Vol. 1, No. 1: The First Pitch photo

ScheissgutzeitMichael Somes

I went to the Kentucky Derby and did not see a single fucking horse the entire time I was there. I spent Derby day huddling under a Maker's Mark promotional tent with my future roommate and about ninety-nine other strangers in a vain attempt to seek shelter from a driving rain that started about five minutes after we got there and continued until right after we'd gone too far from the track to turn around and head back. I didn't see any horses, but I did see a few members of the Westboro Baptist Church or maybe a different far-right evangelical congregation; it doesn't matter, really. They called me a fornicator.

A scheissgutzeit is a word I made up that combines the German words for shit, good, and time. A scheissgutzeit is an experience that is, by any objective measure, unpleasant, and yet one remembers it fondly. A scheissgutzeit cannot be beneficial or edifying in any significant way. Running a marathon is not a scheissgutzeit. Being locked in a room with a bunch of heavily intoxicated young men about your own age and not allowed out until someone has broken a bone is not a scheissgutzeit either; the term for that is hazing. A scheissgutzeit is just a thing that happens sometimes, somewhere at the intersection of the sunk-cost fallacy and a day that somehow manages to be frustrating enough that it horseshoes back around toward decent.

A horse named Social Inclusion ran in that year's race, and I was convinced it was going to be put down on the racetrack. People ought to be more responsible for how they name their horses, instead of risking life's love of unsubtle symbolism. Although, if it were up to me, at least one horse every year should be required to have a name like “I Drink Mint Juleps on the Graves of the Working Class.”

Either way, even if Social Inclusion was put down on the track or if someone had pointed out that A Horse Named Social Inclusion sounded like the title of a lesser known Tennessee Williams play, I was in no position to notice. I'd envisioned that attending the Kentucky Derby meant sitting in the stands and calmly watching thoroughbreds go tearing around the oval while I passed around drinks to my friends and possibly even strange women in outrageously large hats. Tom Brady got to do that. I went to the infield.

According to the Churchill Downs guide, the infield had a “music festival” atmosphere. That meant people got drunk enough to piss on the ground. They might not have understood the risk that an A-lister might spot them through a pair of opera glasses, which they would slowly lower to the ground before saying, to nobody in particular, “I do declare.”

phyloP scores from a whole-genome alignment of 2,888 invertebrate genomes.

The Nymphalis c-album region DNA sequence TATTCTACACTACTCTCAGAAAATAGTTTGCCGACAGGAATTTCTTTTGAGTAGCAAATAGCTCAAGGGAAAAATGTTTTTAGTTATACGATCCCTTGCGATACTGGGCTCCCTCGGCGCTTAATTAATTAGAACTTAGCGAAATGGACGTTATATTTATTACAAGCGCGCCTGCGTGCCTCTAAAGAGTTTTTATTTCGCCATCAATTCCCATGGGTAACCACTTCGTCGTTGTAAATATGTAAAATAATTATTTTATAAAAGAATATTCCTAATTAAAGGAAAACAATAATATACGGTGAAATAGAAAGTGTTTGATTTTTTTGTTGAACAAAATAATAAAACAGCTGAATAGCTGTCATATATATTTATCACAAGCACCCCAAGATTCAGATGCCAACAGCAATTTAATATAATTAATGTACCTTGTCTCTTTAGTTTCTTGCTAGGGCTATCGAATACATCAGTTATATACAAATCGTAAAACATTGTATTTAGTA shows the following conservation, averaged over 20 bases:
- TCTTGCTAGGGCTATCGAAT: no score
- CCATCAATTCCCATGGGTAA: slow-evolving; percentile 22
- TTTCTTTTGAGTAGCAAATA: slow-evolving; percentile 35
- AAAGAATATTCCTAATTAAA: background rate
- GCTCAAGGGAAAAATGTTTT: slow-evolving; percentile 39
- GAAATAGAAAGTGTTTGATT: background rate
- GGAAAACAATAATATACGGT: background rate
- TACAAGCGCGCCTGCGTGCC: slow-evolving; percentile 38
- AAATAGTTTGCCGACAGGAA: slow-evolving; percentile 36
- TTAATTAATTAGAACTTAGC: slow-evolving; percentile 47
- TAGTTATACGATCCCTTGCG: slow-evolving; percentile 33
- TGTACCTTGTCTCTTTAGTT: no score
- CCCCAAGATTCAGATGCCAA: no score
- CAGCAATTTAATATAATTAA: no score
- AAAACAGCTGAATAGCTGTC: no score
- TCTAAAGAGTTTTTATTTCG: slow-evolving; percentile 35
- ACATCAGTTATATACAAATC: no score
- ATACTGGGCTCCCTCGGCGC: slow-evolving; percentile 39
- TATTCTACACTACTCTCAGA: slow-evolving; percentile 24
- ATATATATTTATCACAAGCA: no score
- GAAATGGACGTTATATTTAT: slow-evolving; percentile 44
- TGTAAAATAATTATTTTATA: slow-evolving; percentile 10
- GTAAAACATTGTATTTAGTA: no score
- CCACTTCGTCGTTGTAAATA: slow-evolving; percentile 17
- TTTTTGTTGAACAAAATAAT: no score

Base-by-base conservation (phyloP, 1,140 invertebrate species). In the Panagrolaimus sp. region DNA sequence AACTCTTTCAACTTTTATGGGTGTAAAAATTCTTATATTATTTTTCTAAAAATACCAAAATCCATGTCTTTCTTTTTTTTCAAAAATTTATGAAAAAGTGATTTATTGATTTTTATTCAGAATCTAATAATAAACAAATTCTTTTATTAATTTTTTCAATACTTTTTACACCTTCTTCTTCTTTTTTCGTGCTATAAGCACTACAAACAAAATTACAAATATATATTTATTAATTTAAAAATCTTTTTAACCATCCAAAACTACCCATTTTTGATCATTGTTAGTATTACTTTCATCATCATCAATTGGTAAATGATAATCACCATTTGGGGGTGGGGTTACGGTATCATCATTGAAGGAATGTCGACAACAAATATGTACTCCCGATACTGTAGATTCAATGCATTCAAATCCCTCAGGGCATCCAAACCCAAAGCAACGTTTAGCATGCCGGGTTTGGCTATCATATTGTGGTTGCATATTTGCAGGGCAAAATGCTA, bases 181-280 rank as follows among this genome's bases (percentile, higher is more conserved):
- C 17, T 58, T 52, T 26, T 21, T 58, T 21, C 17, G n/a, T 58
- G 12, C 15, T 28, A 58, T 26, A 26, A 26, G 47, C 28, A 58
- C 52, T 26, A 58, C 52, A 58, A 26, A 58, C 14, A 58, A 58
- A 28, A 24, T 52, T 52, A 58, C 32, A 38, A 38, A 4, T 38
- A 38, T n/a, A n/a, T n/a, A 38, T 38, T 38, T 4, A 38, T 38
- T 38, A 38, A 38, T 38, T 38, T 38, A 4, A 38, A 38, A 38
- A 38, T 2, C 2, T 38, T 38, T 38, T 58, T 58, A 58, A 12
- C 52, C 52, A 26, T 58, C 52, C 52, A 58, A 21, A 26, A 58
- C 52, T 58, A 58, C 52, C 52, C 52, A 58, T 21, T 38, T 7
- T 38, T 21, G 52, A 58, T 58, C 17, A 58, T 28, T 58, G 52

Or maybe the people pissing on the ground had thought about this and decided it was still preferable to braving the gauntlet of evangelicals that congregated around the line for the toilets. They may have done this out of a desire to exploit a captive audience, or possibly out of a misplaced conviction about what it meant to suffer for their faith.

One of them held a megaphone and took time to harangue each person that came by. He'd spot a wrinkled betting ticked in someone's hand and chastise them for being an inveterate gambler. He derided the doomed alcoholics tossing away their plastic cups. Finally, he got to me.

I took him a moment, because I did not carry any of the outward signs of participating in the usual vices that someone can participate in during a horse race. I wasn't actually old enough to drink, and I hadn't placed any bets. I expected him to skip me and move on, but he must have enjoyed probing my soul for secret iniquities. The megaphone crackled as he pressed down the button.

“You are a fornicator!”

I'd never heard someone caress a word before when they spoke, but that was what this guy was doing with “fornicator.”

“And let me tell you, you don't fornicate on accident. You don't fall over and say 'whoops, I fornicated.'”

I'd been called a lot of things in my life, but “intentional fornicator” was never one of them. Nobody before or since has looked at me and thought “I'll bet that guy has a ton of sex.” I'd never understood the appeal of fundamentalist cults, but that was probably the closest I got to being recruited. In a crowd of drunk college students and middle aged gamblers, I was the fornicator—a true Missouri ten.

My roommate tapped me on the shoulder. “I'm freezing my ass off here.”

His horses hadn't done well. Contrary to the advice of the betting guide, the favored horses were still better at running on mud than the underdogs.